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Three Premier League giants are continuing their tours in the United States of American with Manchester City, Manchester United and Tottenham Hotspur all competing in the International Champions Cup.

[ MORE: Latest PL preseason news ]

Man United and Spurs have both played twice in the ICC, while Man City play their second game Stateside on Wednesday against two-time reigning champions Real Madrid.

Tottenham and Man City will face each other in Nashville on Saturday to finish up their preseason tours of the USA.

Below is a look at the latest action for Spurs, City and United.


Manchester City vs. Real Madrid – Wednesday, 8:30 p.m. ET at the Rose Bowl, Pasadena

After losing to Manchester United in their opening preseason game in Houston, Texas last week, Pep Guardiola‘s men will step up their preparations against the might of Real Madrid. With Danilo and Benjamin Mendy now on board (the latter is recovering from a small injury so will not feature), plus Kyle Walker and Ederson with Bernardo Silva on a break after appearing at the Confederations Cup this summer, Pep is likely to have two new full backs and a new goalkeeper on show in this one.

[ MORE: Kylian Mbappe to Man City?

Youngster Phil Foden dazzled against Manchester United at NRG Stadium last week and should be given plenty of chances to impress in preseason. Real Madrid are without Cristiano Ronaldo for these games but Zindeine Zidane’s men still have plenty of firepower, even though their big names failed to dazzle in the penalty kick defeat to Man United over the weekend in Santa Clara, Calif. Spanish clubs do start preseason later than PL teams due to the La Liga schedule.

Guardiola coming up against Real Madrid is always a tasty affair and City will then complete their U.S. tour by facing Tottenham Hotspur in Nashville on Saturday. Real face arch-rivals Barcelona in Miami on Sunday before then facing the MLS All-Stars in Chicago on Aug. 2.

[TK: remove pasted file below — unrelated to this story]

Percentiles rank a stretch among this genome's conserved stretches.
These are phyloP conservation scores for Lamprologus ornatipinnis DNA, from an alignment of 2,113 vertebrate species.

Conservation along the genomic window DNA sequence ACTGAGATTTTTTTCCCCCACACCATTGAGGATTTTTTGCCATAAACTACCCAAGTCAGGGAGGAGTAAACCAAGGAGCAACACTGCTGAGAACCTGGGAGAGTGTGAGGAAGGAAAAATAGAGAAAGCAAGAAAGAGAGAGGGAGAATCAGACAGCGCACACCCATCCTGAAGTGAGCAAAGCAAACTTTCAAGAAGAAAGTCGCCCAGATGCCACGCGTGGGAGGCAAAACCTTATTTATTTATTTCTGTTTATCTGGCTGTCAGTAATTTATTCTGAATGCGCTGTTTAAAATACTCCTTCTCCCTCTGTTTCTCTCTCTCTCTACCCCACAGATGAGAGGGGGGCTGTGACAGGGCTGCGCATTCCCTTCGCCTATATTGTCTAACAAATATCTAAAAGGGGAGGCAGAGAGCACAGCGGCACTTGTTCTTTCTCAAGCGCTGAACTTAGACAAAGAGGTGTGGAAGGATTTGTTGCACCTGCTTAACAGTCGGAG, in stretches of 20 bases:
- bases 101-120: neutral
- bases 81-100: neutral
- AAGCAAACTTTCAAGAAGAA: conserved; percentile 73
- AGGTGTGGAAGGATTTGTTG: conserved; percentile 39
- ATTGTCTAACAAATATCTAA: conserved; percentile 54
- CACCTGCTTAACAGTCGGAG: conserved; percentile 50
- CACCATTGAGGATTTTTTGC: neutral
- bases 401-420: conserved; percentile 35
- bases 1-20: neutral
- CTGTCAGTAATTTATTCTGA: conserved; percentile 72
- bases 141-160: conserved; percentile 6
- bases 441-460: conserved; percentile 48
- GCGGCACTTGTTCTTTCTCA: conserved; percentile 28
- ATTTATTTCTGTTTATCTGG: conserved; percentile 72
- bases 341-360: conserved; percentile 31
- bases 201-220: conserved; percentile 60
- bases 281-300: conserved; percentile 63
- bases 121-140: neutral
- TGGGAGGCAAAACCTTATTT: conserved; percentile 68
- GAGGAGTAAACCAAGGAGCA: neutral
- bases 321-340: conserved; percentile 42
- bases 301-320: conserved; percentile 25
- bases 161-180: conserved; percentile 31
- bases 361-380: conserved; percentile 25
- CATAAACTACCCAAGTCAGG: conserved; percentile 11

Manchester United vs. Barcelona – Wednesday, 6:30 p.m. ET at FedEx Field, Washington D.C.

In their four games Stateside this summer United have a 100 percent record and Jose Mourinho has hailed the trip as “magnificent” for preparations and a game against Barcelona the “perfect” way to end things.

After beating Man City 2-0 and then Real Madrid on PKs after a 1-1 draw, Mourinho will face a familiar foe in Barcelona and United will meet them in a repeat of the 2009 and 2011 UEFA Champions League finals.

[ MORE: Mourinho slams “dangerous” transfer deals

Mourinho will continue to rotate his team as new signings Romelu Lukaku and Victor Lindelof have both impressed so far and the Red Devils have switched between 3-4-3 and 4-2-3-1 formations. Juan Mata and Ander Herrera will not feature after picking up knocks, while Luke Shaw, Ashley Young and Marcos Rojo remain out long-term.

Barca beat Juventus 2-1 at MetLife Stadium on Saturday with Neymar scoring twice in the first half and the Brazilian’s future is the main question for the Spanish giants as Paris Saint-Germain reportedly line up a world-record bid to sign him. Expect a packed house at FedEx Field just outside Washington as United aim to end their preseason tour of the U.S. in style.


Tottenham 2-3 AS Roma – at Red Bull Arena, New Jersey on Tuesday

Mauricio Pochettino‘s men battled back from 2-0 down to tie it up late, but then Roma scored in stoppage time to win the International Champions Cup clash.

All of the big guns started for Spurs but it was Roma who took the lead with Diego Perotti scoring from the penalty spot after a harsh handball call on Spurs’ U.S. national team youngster Cameron Carter-Vickers. Tempers flared up throughout this game as Harry Kane thought he should have had a penalty kick and then lunged into a tackle, while on the sidelines Mauricio Pochettino was close to losing his cool. Maybe that was down to some uncharacteristic lackluster defending from his side…

Roma went 2-0 up in the 70th minute when Cengiz Under finished calmly but Spurs rallied late on as substitute Vincent Janssen hit the post but fellow sub Harry Winks tapped home the rebound, then Janssen equalized in stoppage time as it looked like Tottenham would grab a draw. However, Marco Tumminello struck in the 92nd minute (despite looking to haul Kevin Wimmer to the ground in the process) to grab the win for Roma in front of a raucous RBA crowd with plenty of Tottenham fans turning out to see their team in action.

Take a look at the video highlights below from the wild friendly, while next up for Spurs is their final International Champions Cup game in Nashville against Manchester City on Saturday. Roma play Juventus on Sunday to finish up their U.S. tour.

Transfer Rumor Roundup: Sanches to Man United; Lemar, Fabinho off

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Just 24 hours after Jose Mourinho confirmed he wanted to sign a central midfielder and a winger the names of potential signings are already starting to fly in.

[ MORE: Mourinho slams “dangerous” transfers

Renato Sanches of Bayern Munich is the latest midfielder to be linked with a move to Manchester United, according to the Independent.